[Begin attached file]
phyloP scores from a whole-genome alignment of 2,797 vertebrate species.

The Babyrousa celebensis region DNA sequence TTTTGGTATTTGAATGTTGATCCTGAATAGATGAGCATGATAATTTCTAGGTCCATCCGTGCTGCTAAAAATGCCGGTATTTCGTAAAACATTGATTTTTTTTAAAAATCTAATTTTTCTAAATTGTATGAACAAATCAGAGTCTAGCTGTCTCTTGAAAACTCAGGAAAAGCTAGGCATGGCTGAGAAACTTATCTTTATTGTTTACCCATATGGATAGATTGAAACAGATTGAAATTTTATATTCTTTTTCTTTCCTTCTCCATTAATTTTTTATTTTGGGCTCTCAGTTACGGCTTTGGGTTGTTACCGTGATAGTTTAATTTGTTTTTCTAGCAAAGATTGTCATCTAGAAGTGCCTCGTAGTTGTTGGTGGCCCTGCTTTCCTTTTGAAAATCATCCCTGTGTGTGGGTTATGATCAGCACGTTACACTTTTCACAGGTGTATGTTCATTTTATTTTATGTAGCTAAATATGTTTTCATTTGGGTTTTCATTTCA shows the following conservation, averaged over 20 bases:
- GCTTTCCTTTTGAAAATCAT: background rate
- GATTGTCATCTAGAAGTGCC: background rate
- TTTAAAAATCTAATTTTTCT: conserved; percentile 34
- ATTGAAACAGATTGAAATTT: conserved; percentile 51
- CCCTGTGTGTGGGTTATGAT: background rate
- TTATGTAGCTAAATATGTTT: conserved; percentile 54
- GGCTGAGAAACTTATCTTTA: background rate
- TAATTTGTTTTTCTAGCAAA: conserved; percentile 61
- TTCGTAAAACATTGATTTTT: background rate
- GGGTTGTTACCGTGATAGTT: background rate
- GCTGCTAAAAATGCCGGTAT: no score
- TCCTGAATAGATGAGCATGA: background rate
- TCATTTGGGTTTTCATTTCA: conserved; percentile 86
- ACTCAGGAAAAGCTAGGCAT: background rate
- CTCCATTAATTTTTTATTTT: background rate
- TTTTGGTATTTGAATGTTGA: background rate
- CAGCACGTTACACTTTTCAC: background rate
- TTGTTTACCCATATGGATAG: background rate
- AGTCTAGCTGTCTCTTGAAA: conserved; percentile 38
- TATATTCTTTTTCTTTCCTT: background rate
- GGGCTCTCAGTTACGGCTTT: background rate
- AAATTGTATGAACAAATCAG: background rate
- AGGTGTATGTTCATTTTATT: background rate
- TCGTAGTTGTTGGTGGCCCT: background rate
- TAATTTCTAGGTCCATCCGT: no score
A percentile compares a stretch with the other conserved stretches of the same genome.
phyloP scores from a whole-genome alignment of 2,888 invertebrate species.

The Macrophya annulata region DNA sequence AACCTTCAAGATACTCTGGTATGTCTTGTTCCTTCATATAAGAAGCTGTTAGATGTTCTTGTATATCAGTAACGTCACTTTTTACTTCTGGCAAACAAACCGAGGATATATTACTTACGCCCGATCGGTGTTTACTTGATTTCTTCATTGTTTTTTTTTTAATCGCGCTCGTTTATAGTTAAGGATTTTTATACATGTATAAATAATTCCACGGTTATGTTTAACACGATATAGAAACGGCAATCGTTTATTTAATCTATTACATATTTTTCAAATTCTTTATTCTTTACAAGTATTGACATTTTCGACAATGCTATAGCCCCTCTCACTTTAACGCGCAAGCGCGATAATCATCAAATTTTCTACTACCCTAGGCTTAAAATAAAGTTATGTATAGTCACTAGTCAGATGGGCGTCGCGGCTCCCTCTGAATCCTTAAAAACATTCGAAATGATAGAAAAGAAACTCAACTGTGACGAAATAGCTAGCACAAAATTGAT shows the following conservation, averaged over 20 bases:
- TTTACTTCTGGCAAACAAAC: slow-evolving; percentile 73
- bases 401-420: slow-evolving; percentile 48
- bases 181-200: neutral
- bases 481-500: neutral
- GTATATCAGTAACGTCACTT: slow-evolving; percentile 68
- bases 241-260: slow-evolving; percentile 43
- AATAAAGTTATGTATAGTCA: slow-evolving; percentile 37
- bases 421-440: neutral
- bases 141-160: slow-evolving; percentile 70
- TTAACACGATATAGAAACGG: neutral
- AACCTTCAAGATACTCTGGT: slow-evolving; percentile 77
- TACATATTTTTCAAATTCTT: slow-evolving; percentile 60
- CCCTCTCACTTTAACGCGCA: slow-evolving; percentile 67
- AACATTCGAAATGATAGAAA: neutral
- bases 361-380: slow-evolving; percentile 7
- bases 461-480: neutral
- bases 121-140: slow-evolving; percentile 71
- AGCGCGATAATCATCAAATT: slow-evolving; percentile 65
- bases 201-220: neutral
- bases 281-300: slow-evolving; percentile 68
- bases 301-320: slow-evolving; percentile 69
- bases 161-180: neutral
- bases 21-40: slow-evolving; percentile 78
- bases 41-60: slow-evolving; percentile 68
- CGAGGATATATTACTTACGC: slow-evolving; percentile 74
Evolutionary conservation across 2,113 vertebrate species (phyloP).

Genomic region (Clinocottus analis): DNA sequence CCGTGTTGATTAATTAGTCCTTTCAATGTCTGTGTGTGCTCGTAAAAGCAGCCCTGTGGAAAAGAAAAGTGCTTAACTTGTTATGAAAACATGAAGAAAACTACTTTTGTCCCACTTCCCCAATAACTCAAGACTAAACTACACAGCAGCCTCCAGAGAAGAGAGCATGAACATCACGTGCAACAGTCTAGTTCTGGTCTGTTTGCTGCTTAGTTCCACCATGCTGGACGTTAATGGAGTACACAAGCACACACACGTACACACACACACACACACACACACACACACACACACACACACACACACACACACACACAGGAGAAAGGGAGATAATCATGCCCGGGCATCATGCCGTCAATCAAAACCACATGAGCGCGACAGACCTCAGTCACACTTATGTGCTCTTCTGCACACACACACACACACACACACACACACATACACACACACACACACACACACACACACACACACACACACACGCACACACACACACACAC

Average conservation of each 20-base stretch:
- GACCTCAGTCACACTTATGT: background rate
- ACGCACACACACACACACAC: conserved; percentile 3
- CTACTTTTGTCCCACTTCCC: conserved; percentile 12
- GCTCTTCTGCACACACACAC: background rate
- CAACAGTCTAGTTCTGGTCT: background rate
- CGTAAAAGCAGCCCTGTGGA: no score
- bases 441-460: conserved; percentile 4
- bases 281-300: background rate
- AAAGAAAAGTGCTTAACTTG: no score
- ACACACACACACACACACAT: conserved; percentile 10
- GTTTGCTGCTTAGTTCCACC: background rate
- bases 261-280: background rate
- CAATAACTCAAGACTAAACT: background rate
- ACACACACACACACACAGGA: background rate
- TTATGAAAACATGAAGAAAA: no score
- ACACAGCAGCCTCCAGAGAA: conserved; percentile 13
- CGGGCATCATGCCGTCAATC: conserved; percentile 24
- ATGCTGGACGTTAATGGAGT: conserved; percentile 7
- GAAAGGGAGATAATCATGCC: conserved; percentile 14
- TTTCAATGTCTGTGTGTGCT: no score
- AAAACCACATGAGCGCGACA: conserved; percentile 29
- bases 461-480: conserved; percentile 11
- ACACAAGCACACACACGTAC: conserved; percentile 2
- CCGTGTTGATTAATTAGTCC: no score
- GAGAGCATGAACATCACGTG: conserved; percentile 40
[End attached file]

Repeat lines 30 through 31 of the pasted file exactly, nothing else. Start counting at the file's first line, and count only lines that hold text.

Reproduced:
The Macrophya annulata region DNA sequence AACCTTCAAGATACTCTGGTATGTCTTGTTCCTTCATATAAGAAGCTGTTAGATGTTCTTGTATATCAGTAACGTCACTTTTTACTTCTGGCAAACAAACCGAGGATATATTACTTACGCCCGATCGGTGTTTACTTGATTTCTTCATTGTTTTTTTTTTAATCGCGCTCGTTTATAGTTAAGGATTTTTATACATGTATAAATAATTCCACGGTTATGTTTAACACGATATAGAAACGGCAATCGTTTATTTAATCTATTACATATTTTTCAAATTCTTTATTCTTTACAAGTATTGACATTTTCGACAATGCTATAGCCCCTCTCACTTTAACGCGCAAGCGCGATAATCATCAAATTTTCTACTACCCTAGGCTTAAAATAAAGTTATGTATAGTCACTAGTCAGATGGGCGTCGCGGCTCCCTCTGAATCCTTAAAAACATTCGAAATGATAGAAAAGAAACTCAACTGTGACGAAATAGCTAGCACAAAATTGAT shows the following conservation, averaged over 20 bases:
- TTTACTTCTGGCAAACAAAC: slow-evolving; percentile 73